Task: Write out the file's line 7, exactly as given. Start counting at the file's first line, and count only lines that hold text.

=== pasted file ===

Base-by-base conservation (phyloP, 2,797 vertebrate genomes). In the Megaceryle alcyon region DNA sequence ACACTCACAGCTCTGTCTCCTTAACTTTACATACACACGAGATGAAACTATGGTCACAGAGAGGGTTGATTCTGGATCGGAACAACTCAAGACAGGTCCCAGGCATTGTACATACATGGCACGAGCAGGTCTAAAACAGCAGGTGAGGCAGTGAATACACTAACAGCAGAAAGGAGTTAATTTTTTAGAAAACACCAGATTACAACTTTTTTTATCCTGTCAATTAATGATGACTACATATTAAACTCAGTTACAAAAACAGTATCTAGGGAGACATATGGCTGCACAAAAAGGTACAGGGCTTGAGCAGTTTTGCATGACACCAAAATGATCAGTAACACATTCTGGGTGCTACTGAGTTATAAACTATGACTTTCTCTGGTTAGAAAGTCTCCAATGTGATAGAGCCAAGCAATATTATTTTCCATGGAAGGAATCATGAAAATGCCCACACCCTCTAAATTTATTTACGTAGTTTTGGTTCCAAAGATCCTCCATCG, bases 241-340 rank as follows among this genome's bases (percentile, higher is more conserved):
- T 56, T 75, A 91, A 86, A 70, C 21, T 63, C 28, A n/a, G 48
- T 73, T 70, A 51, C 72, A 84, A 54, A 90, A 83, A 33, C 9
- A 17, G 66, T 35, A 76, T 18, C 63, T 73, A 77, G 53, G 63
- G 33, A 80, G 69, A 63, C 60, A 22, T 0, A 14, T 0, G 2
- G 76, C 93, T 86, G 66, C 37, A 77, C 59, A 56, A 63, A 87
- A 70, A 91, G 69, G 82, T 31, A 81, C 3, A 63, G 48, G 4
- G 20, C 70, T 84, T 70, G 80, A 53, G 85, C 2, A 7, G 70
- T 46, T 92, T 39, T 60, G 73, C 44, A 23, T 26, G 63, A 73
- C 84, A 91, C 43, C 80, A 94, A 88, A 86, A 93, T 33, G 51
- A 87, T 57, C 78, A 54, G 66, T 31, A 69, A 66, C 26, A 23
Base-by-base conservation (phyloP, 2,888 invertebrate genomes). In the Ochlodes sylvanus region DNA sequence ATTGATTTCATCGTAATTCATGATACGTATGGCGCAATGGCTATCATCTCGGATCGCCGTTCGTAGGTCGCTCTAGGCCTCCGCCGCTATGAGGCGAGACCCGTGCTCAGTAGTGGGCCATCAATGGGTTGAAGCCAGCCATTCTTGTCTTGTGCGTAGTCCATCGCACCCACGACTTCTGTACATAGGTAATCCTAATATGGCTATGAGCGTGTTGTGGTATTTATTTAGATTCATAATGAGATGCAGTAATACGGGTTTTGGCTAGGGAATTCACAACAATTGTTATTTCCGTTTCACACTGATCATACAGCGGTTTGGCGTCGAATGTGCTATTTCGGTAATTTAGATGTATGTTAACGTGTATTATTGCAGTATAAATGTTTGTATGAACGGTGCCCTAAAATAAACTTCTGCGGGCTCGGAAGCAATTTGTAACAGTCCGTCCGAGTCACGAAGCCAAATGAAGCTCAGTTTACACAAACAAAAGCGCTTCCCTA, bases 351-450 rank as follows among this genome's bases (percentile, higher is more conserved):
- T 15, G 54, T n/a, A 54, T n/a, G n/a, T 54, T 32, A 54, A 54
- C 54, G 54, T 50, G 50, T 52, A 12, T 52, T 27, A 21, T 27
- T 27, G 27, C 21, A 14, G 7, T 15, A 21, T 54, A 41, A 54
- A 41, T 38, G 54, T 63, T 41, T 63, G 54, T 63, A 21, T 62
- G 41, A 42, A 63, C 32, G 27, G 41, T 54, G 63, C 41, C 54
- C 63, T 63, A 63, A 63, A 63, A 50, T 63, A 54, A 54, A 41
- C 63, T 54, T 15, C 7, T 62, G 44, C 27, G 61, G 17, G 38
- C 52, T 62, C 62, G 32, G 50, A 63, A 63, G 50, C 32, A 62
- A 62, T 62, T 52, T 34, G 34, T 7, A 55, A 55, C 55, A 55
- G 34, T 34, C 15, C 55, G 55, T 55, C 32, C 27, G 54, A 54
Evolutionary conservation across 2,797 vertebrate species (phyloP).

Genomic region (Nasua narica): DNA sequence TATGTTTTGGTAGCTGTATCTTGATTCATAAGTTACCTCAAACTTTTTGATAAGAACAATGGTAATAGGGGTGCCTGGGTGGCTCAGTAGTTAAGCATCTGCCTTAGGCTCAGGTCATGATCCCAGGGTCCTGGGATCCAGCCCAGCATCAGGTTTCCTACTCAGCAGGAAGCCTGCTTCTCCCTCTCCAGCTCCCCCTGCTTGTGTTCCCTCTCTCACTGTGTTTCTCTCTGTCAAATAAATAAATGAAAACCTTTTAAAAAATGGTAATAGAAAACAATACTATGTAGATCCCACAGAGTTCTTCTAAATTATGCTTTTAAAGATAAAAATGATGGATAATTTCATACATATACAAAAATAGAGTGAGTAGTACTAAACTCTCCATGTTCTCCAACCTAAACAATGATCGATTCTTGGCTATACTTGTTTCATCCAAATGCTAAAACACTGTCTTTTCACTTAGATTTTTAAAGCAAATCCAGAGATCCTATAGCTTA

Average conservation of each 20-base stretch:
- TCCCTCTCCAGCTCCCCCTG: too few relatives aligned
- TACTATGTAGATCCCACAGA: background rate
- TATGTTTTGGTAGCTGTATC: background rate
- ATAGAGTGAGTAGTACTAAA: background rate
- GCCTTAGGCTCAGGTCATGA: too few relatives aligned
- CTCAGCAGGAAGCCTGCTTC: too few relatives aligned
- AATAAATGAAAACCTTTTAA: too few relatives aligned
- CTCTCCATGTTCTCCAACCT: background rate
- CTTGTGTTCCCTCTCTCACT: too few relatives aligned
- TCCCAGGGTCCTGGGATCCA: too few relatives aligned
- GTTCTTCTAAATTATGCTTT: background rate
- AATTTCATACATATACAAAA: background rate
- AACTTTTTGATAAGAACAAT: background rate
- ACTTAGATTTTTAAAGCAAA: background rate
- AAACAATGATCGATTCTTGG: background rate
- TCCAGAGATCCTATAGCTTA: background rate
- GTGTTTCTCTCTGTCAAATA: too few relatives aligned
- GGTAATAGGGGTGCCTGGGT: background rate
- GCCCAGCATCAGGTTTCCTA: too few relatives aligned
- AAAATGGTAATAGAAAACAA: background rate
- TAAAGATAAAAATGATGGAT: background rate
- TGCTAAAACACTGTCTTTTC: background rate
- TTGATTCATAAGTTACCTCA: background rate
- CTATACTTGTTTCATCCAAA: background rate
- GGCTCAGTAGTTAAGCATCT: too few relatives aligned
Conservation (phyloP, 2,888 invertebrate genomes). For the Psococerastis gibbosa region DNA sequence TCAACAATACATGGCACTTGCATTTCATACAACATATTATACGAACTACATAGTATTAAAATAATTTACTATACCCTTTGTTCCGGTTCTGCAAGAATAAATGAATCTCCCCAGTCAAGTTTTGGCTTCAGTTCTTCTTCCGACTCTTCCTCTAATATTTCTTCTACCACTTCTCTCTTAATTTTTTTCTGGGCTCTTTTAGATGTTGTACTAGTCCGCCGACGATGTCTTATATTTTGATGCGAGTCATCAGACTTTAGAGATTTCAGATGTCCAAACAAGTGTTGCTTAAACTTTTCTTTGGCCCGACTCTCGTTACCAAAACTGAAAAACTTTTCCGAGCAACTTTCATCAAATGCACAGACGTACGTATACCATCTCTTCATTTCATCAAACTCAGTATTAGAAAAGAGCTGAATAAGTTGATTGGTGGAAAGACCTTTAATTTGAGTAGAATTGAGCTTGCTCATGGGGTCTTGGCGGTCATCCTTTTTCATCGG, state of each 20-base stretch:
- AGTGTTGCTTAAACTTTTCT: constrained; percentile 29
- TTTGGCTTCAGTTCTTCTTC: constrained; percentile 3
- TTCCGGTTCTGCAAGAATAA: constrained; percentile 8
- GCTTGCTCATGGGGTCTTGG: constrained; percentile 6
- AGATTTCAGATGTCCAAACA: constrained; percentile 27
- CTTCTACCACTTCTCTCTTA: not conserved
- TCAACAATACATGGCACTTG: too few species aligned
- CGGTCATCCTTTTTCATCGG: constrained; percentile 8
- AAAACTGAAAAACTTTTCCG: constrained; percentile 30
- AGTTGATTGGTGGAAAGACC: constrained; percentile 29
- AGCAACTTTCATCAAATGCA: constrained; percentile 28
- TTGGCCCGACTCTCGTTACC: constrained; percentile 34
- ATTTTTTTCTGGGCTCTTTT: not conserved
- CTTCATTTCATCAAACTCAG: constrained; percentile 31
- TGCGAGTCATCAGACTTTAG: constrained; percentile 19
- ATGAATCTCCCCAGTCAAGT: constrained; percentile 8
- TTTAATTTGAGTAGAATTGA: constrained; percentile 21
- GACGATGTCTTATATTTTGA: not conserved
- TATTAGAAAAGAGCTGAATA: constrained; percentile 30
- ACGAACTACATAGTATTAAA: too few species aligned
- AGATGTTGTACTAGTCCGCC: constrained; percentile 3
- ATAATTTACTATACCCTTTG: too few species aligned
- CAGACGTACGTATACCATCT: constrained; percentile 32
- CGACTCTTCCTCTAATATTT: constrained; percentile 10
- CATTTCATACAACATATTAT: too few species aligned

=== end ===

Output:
- A 70, A 91, G 69, G 82, T 31, A 81, C 3, A 63, G 48, G 4